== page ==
Special guest Inkoo Kang, film critic at TheWrap and news editor at Indiewire's Women and Hollywood blog, joins Alan Scherstuhl of the Village Voice and Amy Nicholson of the LAWeekly to discuss a variety of topics on this very big podcast, including: The Maze Runner, what it's like interviewing director Steve McQueen, Amy's highlights from the Toronto Film Festival, Kevin Smith's Tusk, and Matthew Crawley, err, Dan Stevens's role in two movies out now -- A Walk Among the Tombstones and The Guest. Alan makes an anti-recommendation for Atlas Shrugged: Who is John Galt? and Inkoo heartily endorses season 2 of Masters of Sex on Showtime.

Phew! Listen to it all below, and don't forget to...

Five Films Opening This Week You Might Not Know About But Probably Should

Categories: Film and TV

Rival Pictures
Space Station '76
Each week new movies open in New York theaters by the dozen. The Voice reviews all of 'em. Here are some you might not have heard about that got our critics excited:

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Podcast: The Best Movies at the Venice Film Festival

Courtesy of Millennium Films
Al Pacino in Barry Levinson's The Humbling, which showed at the Venice Film Festival.
The Village Voice's Alan Scherstuhl and Stephanie Zacharek, just back from the Venice Film Festival, discuss the stand-out movies she saw on this week's episode, and the duo also makes room for Tim Sutton's Memphis, which showed last year at the festival and is now in theaters now.

Back in New York, Alan praises the warm Dolphin Tale 2 and The Drop. Finally, Village Voice art critic R.C. Baker joins to talk about an exhibit at New York's Museum of the Moving Image, which ties very closely the movies -- the Looney Tunes cartoons that used to play before Warners Brothers pictures. The works of animator Chuck Jones are on display at the museum through January 19, 2015.

See also: Stephanie Zacharek's reviews from the Venice Film Festival

Alt-Cabaret Provocateur Bridget Everett Is the Most Exciting Performer in New York City

All photos by C.S. Muncy for the Village Voice.
Everett describes her rapport with Joe's Pub audiences as "fucking 200 people, and we're going to have coffee in the morning!"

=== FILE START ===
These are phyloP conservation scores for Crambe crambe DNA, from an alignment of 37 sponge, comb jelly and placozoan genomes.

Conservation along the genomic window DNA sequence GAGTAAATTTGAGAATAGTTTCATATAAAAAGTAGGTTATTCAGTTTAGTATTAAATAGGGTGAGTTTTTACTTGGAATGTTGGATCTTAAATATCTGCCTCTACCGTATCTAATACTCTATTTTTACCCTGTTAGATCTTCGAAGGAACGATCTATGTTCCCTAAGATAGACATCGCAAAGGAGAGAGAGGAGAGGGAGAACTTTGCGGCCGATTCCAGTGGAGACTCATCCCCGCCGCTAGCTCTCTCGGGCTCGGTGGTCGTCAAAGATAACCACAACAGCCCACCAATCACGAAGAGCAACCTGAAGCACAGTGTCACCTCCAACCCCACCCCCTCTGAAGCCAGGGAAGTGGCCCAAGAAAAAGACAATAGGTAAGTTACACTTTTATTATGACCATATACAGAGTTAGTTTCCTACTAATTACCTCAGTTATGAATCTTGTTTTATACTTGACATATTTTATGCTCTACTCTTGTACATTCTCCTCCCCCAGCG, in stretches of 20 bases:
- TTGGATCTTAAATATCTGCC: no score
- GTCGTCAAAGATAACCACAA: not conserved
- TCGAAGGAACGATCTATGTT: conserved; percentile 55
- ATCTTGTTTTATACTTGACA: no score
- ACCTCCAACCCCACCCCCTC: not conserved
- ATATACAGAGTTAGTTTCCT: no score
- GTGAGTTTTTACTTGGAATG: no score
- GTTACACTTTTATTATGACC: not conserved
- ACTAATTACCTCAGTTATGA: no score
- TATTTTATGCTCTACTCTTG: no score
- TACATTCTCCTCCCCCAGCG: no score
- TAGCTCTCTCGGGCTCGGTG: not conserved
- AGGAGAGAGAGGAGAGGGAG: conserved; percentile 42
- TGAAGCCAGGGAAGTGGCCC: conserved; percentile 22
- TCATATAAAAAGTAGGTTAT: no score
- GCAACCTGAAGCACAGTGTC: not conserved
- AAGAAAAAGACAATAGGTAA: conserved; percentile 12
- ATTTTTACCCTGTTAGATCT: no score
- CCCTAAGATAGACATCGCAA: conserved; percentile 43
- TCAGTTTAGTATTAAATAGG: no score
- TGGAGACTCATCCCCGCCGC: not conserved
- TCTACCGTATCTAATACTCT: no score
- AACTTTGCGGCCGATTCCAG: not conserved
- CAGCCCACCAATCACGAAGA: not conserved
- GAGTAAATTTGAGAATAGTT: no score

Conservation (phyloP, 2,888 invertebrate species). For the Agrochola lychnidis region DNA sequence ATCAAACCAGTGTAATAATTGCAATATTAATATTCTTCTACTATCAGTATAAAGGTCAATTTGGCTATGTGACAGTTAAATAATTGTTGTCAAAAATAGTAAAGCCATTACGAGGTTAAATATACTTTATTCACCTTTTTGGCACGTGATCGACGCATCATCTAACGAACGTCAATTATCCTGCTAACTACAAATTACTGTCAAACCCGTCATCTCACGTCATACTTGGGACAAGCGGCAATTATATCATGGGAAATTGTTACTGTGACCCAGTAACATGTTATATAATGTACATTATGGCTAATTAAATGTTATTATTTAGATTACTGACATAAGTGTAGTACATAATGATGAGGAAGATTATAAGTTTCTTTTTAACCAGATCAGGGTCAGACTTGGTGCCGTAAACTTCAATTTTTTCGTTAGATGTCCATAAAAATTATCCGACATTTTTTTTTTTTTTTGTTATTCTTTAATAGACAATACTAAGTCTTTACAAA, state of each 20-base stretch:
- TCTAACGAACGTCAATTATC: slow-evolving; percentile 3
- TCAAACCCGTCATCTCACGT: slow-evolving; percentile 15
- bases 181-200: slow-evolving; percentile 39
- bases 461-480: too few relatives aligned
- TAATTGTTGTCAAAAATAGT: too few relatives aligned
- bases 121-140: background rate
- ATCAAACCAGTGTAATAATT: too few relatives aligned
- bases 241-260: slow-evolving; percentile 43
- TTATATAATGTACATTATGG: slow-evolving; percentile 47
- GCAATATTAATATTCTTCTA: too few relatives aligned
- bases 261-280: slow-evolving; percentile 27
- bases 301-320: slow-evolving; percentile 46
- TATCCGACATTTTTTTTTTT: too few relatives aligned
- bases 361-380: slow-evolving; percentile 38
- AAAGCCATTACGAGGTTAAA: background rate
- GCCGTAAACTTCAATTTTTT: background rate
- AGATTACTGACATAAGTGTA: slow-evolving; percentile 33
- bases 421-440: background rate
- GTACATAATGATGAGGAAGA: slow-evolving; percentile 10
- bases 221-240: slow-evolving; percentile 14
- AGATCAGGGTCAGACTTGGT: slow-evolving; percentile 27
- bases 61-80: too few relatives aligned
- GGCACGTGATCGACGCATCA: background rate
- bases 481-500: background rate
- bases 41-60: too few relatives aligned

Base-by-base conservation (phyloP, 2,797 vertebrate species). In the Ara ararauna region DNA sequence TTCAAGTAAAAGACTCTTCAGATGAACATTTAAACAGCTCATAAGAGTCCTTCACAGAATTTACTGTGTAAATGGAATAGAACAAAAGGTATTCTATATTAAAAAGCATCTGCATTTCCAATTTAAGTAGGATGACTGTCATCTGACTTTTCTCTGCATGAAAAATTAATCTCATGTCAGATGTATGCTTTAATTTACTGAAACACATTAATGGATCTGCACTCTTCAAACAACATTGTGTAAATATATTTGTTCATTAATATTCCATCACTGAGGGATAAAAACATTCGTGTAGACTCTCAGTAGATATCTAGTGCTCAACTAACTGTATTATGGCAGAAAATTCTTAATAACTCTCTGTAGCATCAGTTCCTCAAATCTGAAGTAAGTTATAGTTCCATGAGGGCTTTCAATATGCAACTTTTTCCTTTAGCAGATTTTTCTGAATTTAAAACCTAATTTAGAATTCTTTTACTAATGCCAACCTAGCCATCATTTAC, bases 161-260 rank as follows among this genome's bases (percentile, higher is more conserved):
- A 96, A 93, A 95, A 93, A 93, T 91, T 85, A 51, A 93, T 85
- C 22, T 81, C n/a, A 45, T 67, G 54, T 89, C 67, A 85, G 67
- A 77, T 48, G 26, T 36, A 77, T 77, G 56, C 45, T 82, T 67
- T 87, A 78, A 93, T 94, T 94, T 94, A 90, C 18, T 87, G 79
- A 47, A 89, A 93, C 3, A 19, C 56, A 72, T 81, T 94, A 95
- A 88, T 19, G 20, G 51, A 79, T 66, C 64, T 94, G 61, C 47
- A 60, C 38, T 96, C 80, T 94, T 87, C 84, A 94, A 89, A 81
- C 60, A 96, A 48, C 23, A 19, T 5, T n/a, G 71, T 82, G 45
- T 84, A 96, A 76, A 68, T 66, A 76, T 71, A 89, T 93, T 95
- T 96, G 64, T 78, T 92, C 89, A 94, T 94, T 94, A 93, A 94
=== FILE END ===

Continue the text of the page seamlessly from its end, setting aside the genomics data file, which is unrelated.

"Hit the track!" Bridget Everett growls as she lowers herself to the lip of the Joe's Pub stage, lifting the hem of her flowing silver gown to flash the sold-out crowd in time to the slinky r&b beat.

"Short one, long one, doesn't matter/Just suck on that bean, watch it get fatter/You've had a bad day, you're feeling like shit/You want to beat something up? Beat up this clit/Here's the combination to my lovely lady locker/She'll pop in your mouth like Orville Redenbacher."

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Venice Update: Ethan Hawke's Good Kill Is an Intimate War on Terror Drama

Photo by Lorey Sebastian
Ethan Hawke in Good Kill.
Today is my last day in Venice, which always makes me blue. Yesterday morning, on the way to my final screening, a tourist with an Eastern European accent I couldn't quite identify stopped me a block or so from the sad and shuttered Hotel des Bains and asked me if it was open. "I have seen it in the Visconti film," he said, referring to the 1971 adaptation of Death in Venice, "and was hoping to go inside." When I told him that the hotel had been closed for several years now, and that the proposed construction to turn this grand old building into luxury condominiums had stalled out, he looked as forlorn as the building itself does. "I had hoped they'd turned it into a museum," he said.

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Joan Rivers, Reviewed in 1967: 'I Don't Know How a Nervous Girl Can Be So Funny'

In February of 1967, Joan Rivers, then 33 years old, performed her stand-up act at the Downstairs at the Upstairs (37 West 56th Street). She killed. She had yet to hit the peak of her fame. She was also a bit of an anomaly: A WOMAN COMIC! Writing for this paper in the February 23, 1967, issue, Bill Manville contributed the below review of her set. Rivers died today at age 81 at Mount Sinai Hospital.